Some of the earliest astronomers in recorded history proposed that we live in a geocentric universe in which Earth lies at the center of everything. According to them, the sun rotated around us, which caused sunrises and sunsets, same for the movements of the moon and the planets.
But even then, there were certain things that didn’t exactly line up with these theories. For example, sometimes, a planet would back up in the sky before resuming its forward motion.
Normally, humans aren’t thrown off the moving Earth because gravity is holding us down. However, because we are rotating with the Earth, a ‘centrifugal force’ pushes us outwards from the centre of the planet. If this centrifugal force were bigger than the force of gravity, then we would be thrown into space.
The strength of the centrifugal force depends on where you are. It is greatest at the equator and zero at the Earth’s poles. We can calculate how fast the Earth would need to spin to balance the force of gravity (this is known as the ‘escape velocity’). It works out at about 28,437km/h (17,670mph). The Earth would have to spin once every 84 minutes to achieve that speed at the equator, or about 17 times faster than it actually spins.
First, we have to figure out how far Earth travels. Earth takes about 365 days to orbit the sun. The orbit is an ellipse, but to make the math simpler, let’s say it’s a circle. So, the distance from Earth to the sun is called an astronomical unit, which is 92,955,807 miles (149,597,870 kilometers), according to the International Astronomers Union. So in one year, Earth travels about 584 million miles (940 million km). We learn that the earth is moving about our sun in a very nearly circular orbit. It covers this route at a speed of nearly 30 kilometers per second, or 67,000 miles per hour.
Speed of Earth
Since speed is equal to the distance traveled over the time taken, Earth’s speed is calculated by dividing 584 million miles (940 million km) by 365.25 days and dividing that result by 24 hours to get miles per hour or km per hour. So, Earth travels about 1.6 million miles (2.6 million km) a day, or 66,627 mph (107,226 km/h).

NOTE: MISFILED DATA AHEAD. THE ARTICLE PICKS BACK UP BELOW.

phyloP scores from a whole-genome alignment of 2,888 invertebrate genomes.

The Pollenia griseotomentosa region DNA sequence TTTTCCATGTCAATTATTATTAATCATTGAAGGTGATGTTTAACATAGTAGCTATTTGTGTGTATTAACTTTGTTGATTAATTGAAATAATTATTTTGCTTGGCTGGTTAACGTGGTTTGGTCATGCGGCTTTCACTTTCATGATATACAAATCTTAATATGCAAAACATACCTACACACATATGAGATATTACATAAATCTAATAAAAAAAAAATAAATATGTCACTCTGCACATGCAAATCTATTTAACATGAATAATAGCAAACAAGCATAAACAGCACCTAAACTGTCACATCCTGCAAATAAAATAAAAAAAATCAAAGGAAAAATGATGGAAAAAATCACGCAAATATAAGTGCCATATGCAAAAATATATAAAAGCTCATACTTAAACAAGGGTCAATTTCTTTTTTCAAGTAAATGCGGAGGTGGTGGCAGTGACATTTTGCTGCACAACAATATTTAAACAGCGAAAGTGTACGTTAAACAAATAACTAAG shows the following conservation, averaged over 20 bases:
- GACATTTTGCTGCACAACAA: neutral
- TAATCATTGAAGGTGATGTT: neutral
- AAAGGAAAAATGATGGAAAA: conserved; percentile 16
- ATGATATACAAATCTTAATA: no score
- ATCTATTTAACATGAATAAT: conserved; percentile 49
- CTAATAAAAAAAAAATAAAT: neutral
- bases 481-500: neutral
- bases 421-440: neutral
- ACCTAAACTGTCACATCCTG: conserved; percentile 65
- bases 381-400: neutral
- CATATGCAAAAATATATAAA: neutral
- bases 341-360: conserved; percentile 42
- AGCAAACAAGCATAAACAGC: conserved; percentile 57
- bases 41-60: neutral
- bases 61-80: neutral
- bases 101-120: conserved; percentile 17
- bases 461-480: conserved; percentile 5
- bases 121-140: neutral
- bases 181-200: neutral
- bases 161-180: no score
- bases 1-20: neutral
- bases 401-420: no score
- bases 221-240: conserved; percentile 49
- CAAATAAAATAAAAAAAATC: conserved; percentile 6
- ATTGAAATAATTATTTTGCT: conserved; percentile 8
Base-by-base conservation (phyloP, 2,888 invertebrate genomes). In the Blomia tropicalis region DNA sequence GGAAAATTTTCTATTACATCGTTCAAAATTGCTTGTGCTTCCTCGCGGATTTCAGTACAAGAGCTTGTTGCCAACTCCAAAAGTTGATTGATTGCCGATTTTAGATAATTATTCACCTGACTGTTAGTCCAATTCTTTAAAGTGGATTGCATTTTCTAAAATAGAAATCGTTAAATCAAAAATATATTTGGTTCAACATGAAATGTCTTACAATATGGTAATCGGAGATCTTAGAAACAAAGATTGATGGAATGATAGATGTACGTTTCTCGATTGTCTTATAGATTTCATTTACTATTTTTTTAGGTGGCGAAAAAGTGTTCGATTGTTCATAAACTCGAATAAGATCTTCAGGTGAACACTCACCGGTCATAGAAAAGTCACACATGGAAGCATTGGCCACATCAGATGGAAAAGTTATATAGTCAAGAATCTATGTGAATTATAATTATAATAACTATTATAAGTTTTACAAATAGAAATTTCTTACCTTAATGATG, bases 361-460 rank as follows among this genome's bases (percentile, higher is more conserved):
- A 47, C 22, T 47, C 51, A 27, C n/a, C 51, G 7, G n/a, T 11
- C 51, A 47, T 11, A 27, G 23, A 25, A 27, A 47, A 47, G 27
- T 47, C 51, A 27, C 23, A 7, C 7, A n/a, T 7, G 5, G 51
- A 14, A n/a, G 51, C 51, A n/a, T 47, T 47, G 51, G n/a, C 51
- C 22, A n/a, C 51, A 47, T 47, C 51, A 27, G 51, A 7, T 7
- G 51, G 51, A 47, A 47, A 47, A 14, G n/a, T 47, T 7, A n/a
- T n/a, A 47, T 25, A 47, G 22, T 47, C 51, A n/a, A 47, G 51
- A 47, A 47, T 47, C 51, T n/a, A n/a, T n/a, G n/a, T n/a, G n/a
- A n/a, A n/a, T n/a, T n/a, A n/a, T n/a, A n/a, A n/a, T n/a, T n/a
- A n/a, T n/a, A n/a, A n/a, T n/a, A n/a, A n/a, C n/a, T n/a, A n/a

In addition, our solar system, Earth and all whirls around the center of our galaxy moving at some 220 kilometers per second, or 490,000 miles per hour. As we consider increasingly large size scales, the speeds involved become absolutely huge!
The galaxies in our neighborhood are also rushing at a speed of nearly 1,000 kilometers per second towards a structure called the Great Attractor, a region of space roughly 150 million light-years (one light year is about six trillion miles) away from us.
In 1989, the COBE satellite was placed in orbit about the earth to measure the long-diluted radiation echo of the birth of our universe. This radiation, which remains from the immensely hot fireball that was our early universe, is known as the cosmic microwave background radiation (CBR).
The earth is moving with respect to the CBR at a speed of 390 kilometers per second. We can also specify the direction relative to the CBR. It is more fun, though, to look up into the night sky and find the constellation known as Leo (the Lion).
What if Earth were to stop spinning?
Back to the no-spin scenario for a second: There would be some other weird effects if the Earth stopped spinning completely, NASA said. For one, the magnetic field would presumably disappear because it is thought to be generated in part by a spin. Then Earth would be naked against the fury of the sun. Every time it sent a coronal mass ejection (charged particles) toward Earth, it would hit the surface and bathe everything in radiation. “This is a significant biohazard,” NASA said.
Each side of the planet would get six months of continuous sunlight and six months of darkness. Without the centrifugal force of the spin, the oceans would gradually move towards the poles, creating a huge supercontinent across the equator.